Figure 1. Schematic representation of diffractive MEMS structure: left - unactuated; right - actuated

A Diffractive SLM

Figure 1 shows a schematic of a section of the Polychromix diffractive MEMS chip, configured to function as an SLM. Figure 2 shows two microphotographs of a section of a prototypical chip (5). The chip contains an array of flat parallel mirror elements suspended on a structure that, when actuated, bends and lowers the mirror elements. In the unactuated state, light impinging at normal incidence simply is reflected back. However, when alternate beams are displaced, as in the right-hand side of Figure 1, the device becomes an efficient diffractor of light, with correspondingly less light returned by reflection along the original incident direction. Thus diffractive MEMS can be used as an effective spatial light modulator. When the displacement is exactly one-quarter of the wavelength of the incident light, there is ideally no light reflected back; all the light is diffracted.

Figure 2. Microphotographs of a diffractive MEMS chip illustrating the double-layer actuation scheme (from reference 5).

A unique feature of this approach is that because of the double-layer structure, the actuated reflector surface remains flat and parallel to the substrate. The diffraction phenomenon depends upon the respective difference in phase of the light reflected from the displaced and nondisplaced mirror elements. A flat displaced mirror element will have uniform phase across its entire surface, thus providing a more nearly ideal extinction of the reflected light under quarter-wavelength actuation. By controlling the deflection of these beams across the whole chip, an effective, reflective spatial light modulator can be achieved.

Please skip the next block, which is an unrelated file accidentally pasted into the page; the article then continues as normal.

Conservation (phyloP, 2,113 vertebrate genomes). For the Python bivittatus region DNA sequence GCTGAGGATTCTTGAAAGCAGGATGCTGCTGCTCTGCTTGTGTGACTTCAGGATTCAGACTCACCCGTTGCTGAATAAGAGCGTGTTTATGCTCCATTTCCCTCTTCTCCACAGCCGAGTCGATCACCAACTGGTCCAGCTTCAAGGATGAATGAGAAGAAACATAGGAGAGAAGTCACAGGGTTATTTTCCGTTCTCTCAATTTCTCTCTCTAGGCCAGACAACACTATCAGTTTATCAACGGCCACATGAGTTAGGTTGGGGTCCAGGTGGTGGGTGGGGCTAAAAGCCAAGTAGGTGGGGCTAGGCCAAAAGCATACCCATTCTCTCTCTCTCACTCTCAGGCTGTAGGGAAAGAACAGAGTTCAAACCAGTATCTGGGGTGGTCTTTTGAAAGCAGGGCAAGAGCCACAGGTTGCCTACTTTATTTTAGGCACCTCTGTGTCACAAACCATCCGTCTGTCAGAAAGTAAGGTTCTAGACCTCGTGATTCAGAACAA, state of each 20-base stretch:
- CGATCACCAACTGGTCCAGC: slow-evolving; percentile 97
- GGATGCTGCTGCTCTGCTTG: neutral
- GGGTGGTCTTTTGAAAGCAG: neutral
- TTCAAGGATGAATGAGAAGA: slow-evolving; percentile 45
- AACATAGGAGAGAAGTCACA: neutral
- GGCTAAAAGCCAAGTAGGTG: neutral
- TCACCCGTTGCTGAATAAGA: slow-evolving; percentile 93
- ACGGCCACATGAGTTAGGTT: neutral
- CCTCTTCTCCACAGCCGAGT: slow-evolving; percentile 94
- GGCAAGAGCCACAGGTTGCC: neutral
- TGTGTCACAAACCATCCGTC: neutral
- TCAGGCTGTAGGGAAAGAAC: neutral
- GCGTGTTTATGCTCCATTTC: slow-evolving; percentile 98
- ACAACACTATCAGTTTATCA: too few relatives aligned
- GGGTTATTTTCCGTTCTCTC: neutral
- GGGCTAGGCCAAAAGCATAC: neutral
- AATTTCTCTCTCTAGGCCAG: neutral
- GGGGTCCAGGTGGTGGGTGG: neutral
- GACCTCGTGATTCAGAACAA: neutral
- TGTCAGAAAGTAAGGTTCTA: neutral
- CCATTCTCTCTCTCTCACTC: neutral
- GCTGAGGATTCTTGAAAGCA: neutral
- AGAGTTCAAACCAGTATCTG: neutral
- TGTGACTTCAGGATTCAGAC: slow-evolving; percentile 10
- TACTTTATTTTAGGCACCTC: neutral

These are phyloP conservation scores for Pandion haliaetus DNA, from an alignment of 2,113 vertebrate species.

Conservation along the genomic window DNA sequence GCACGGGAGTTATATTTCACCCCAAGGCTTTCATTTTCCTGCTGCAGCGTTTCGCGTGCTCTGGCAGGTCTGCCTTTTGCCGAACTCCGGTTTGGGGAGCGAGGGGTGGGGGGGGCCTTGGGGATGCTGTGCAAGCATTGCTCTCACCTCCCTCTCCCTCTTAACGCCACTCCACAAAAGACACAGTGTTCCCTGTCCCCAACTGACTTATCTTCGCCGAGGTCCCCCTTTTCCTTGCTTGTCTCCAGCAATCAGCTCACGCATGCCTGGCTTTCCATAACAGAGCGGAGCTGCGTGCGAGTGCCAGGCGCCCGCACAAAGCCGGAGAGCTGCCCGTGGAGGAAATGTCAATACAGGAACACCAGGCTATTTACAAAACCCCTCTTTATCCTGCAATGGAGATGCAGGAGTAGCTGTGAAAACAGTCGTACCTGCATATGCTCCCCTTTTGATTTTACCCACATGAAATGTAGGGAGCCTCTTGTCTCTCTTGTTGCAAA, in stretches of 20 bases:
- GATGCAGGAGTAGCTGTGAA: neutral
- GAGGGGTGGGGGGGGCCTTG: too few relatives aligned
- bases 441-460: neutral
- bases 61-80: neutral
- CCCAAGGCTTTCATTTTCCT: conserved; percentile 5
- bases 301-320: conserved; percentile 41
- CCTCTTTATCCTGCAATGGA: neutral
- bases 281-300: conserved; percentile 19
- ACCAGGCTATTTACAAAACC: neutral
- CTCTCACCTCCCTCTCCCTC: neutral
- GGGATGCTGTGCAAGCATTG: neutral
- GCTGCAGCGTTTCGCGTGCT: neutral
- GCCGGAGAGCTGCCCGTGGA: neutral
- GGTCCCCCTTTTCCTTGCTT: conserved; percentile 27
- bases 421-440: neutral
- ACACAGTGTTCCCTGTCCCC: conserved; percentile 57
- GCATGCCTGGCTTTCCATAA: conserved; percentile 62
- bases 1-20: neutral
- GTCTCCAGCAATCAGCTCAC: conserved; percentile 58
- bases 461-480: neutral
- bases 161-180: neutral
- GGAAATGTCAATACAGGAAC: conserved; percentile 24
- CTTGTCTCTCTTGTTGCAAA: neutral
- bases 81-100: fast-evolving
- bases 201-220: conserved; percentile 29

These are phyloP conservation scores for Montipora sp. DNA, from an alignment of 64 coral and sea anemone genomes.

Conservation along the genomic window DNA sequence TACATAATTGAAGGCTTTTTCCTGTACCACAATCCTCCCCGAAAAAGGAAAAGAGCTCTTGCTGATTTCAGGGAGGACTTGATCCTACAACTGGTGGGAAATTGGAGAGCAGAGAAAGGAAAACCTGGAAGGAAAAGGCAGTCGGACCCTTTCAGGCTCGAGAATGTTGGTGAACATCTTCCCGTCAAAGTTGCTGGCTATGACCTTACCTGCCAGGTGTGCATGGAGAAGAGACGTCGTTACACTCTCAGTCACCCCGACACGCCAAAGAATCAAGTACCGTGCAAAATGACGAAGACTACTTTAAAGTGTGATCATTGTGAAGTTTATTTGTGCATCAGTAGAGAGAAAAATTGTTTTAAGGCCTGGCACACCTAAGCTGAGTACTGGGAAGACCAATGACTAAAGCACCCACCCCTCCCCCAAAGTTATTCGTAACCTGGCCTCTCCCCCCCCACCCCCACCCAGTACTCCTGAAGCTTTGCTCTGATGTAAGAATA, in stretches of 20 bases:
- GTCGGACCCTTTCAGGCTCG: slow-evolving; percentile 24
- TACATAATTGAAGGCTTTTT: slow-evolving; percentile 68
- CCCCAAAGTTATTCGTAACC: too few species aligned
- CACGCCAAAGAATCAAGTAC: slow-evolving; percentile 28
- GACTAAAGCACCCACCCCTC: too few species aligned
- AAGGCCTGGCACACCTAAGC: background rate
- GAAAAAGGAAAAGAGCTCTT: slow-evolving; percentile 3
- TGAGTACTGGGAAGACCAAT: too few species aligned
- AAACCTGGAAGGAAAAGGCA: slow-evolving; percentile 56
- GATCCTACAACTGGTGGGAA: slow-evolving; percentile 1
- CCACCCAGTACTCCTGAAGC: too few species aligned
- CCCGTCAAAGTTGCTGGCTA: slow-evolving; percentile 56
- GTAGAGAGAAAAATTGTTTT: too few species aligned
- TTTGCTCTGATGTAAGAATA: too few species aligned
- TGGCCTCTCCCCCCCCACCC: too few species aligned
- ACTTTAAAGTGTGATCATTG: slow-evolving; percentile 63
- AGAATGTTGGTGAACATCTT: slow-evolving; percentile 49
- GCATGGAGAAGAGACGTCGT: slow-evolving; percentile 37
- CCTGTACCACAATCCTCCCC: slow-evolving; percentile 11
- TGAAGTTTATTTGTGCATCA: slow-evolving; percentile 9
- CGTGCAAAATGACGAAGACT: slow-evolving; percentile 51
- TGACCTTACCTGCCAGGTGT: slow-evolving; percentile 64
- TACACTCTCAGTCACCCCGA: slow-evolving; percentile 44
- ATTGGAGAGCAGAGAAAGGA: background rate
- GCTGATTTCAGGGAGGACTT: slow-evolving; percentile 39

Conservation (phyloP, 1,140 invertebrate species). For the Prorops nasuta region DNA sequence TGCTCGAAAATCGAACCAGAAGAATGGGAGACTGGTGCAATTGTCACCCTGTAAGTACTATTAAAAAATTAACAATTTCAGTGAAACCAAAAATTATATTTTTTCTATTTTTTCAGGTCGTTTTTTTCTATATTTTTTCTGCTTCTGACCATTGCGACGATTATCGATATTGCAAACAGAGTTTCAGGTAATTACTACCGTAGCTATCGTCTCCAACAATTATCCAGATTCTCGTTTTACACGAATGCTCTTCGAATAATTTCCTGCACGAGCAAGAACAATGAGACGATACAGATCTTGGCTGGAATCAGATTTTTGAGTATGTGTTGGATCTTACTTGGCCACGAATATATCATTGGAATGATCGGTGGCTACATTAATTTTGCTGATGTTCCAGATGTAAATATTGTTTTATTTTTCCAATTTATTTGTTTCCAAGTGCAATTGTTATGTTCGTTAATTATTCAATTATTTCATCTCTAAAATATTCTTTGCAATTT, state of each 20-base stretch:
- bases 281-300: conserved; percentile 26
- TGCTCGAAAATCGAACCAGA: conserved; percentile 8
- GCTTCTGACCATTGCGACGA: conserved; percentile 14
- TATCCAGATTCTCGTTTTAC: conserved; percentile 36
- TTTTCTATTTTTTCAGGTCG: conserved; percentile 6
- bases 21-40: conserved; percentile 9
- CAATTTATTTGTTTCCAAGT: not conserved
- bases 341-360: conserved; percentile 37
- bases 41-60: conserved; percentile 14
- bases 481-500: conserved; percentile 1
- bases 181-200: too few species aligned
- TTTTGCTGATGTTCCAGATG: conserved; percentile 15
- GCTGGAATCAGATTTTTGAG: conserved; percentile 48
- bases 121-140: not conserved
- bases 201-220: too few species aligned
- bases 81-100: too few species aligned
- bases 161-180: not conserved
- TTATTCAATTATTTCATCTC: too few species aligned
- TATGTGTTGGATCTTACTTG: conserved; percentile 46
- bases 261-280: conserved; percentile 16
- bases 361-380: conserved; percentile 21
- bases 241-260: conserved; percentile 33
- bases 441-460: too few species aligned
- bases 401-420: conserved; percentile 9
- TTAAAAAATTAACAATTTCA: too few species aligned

The diffractive MEMS spatial light modulator offers some advantages over other technologies such as liquid crystal. Because it is a reflective device, it can be used over a wide spectral range without regard to the optical transmission properties. Diffractive MEMS devices have resonant frequencies of 100 kHz or higher, resulting in an extremely rugged device that can survive shocks of greater than 20,000 g.

Digital Transform Spectroscopy

A particularly interesting method for digital spectral encoding is the Hadamard transform (11). This is a pseudorandom binary code that is all +1's and –1's. Such a transform matrix is shown in Figure 3. The horizontal axis is wavelength; the vertical axis is an integer that identifies the row of the matrix. Each row of dots represents one element of the digital transform, where a solid dot represents +1 and a white dot represents –1. In use, each row of the matrix is used sequentially. The SLM is set such that the light hitting each pixel is weighted either by +1 or –1, and the resulting intensity is summed at the detector. This gives one point in the transform spectrum. By executing a succession of such weightings, one for each row of the matrix, a time signal is produced as indicated by the "transform" graph to the right of the digital transform matrix. Computing the inverse digital transform from the resulting data yields the spectrum as a function of wavelength, as shown below the transform matrix.